Kamchatka is a perennial destination for many anglers searching for truly wid and remote pacific salmon and rainbow trout fishing. But last week something deadly started to flow from a major river, affecting the sea life and likely the fish species that previously thrived upstream.
A few weeks ago, the tight-knit surfing community of the Kamchatka Peninsula started reporting symptoms of massive pollution occurring along the coast affecting the much loved Khalaktyrsky Beach. The fish looked as though they were boiled and barnacles that would have previously torn waders and wetsuits now fall from the rocks.
The Siberian Times reports that “Doctors registered eye corneal burns. Many people who have been in with water also show symptoms such as nausea, vomiting, weakness, high fever, which may indicate phenol poisoning.”
As you can see in the satellite image from Greenpeace Russia, the plume of toxins is radiating into the sea.
According to the Siberian Times on October 3rd, “Several local residents published satellite pictures shared by Greenpeace Russia, showing a yellow-colored river flowing into the Pacific Ocean.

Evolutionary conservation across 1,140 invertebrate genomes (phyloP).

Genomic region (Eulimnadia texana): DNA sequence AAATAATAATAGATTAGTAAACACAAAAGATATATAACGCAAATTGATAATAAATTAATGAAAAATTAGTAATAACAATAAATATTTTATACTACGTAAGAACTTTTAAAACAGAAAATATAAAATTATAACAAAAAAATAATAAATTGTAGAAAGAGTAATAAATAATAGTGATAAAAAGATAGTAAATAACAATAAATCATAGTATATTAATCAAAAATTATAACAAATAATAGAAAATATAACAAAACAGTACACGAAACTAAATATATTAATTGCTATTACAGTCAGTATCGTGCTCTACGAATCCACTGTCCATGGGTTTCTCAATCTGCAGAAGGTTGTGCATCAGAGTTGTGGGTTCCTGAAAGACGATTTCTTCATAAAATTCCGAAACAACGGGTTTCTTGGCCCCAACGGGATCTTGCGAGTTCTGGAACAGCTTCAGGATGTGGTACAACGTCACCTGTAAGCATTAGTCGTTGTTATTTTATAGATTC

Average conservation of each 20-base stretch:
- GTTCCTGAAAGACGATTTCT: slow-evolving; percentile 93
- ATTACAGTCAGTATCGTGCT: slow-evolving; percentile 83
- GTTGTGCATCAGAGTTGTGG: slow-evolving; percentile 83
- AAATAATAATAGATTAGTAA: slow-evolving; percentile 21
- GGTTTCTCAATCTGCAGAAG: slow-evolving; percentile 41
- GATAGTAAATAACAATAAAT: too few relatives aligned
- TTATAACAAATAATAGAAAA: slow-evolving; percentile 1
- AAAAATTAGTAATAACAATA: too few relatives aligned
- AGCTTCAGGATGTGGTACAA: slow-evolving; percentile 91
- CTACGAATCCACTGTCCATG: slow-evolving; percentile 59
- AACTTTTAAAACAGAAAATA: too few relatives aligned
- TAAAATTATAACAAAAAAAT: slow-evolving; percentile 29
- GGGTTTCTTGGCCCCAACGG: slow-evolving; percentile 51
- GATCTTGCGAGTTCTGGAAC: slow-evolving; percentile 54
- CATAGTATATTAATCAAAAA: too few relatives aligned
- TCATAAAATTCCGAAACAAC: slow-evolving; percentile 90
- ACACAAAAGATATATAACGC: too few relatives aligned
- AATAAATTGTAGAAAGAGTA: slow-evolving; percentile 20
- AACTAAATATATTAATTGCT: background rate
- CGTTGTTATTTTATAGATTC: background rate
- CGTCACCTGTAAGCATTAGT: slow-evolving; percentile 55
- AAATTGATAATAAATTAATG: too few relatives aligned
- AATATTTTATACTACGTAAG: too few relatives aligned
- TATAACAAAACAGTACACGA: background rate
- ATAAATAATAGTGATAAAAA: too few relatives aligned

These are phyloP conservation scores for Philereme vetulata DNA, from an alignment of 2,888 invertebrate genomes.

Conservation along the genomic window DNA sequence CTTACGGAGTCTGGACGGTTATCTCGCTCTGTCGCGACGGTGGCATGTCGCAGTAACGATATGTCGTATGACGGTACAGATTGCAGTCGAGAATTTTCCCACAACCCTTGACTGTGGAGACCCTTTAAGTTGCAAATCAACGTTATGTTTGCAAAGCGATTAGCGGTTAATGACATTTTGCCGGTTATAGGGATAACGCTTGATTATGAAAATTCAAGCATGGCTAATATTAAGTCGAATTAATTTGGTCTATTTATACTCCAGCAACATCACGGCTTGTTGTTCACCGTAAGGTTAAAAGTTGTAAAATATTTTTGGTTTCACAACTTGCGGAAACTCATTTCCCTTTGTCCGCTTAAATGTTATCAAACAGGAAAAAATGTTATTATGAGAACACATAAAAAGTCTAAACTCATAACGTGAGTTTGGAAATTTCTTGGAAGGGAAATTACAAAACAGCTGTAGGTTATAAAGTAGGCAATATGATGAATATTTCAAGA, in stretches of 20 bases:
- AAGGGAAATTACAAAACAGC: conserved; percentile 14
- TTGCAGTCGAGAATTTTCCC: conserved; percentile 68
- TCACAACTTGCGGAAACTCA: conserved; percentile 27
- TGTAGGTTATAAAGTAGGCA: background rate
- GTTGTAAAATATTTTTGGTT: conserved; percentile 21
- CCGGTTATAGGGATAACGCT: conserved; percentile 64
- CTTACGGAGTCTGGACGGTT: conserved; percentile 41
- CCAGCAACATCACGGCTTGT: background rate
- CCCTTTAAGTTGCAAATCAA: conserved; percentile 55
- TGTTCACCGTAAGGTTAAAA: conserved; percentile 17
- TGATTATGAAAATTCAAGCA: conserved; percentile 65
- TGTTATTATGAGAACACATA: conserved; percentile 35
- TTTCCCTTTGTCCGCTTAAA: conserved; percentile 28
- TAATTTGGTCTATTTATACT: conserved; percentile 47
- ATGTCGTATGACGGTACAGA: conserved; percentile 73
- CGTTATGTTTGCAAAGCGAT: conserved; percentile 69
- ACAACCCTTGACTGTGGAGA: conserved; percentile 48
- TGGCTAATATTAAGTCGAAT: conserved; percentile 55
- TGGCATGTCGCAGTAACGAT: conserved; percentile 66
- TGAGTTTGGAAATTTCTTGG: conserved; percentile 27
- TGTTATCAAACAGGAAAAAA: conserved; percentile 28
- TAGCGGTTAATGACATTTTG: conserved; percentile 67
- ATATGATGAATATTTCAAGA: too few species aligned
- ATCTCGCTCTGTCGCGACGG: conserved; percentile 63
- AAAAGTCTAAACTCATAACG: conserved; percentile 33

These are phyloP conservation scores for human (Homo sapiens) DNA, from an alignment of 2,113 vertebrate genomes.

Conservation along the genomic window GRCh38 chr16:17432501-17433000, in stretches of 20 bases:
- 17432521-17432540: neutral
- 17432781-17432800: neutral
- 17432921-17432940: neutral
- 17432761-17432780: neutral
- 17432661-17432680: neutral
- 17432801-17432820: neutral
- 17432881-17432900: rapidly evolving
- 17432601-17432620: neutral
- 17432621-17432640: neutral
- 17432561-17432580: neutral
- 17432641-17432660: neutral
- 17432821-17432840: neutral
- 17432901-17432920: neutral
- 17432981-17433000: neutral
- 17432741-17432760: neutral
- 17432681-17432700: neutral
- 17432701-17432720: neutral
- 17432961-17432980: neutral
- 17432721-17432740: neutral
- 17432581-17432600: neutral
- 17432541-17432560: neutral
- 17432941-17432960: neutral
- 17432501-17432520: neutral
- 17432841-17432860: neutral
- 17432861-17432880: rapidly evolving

There is a military training ground upstream, they said.
‘We are getting new information every hour; just recently we received satellite pictures from @greenpeaceru of the river that flows into the ocean and that evidently killed everything.
‘Up the stream, there is a military training ground. Knowing how the system works and how these kinds of questions are getting hushed, we must do everything in our power to save the ocean right and to defend from a catastrophe in the future’, wrote one of the surfers under the nickname Yola_La.
‘Our beautiful underwater world is now color grey and yellow. The fish looks like it’s been boiled. Even the strongest shells that could tear a diving suit fell off the rocks. The scariest of all is that we don’t know what to do, how to help. I am looking at the stunning sunset over the Avacha Bay, knowing that its bottom is covered with dead sea animals’, another local called Kristy_Rozenberg wrote.”
To read the full story, check out the Siberian Times article, here!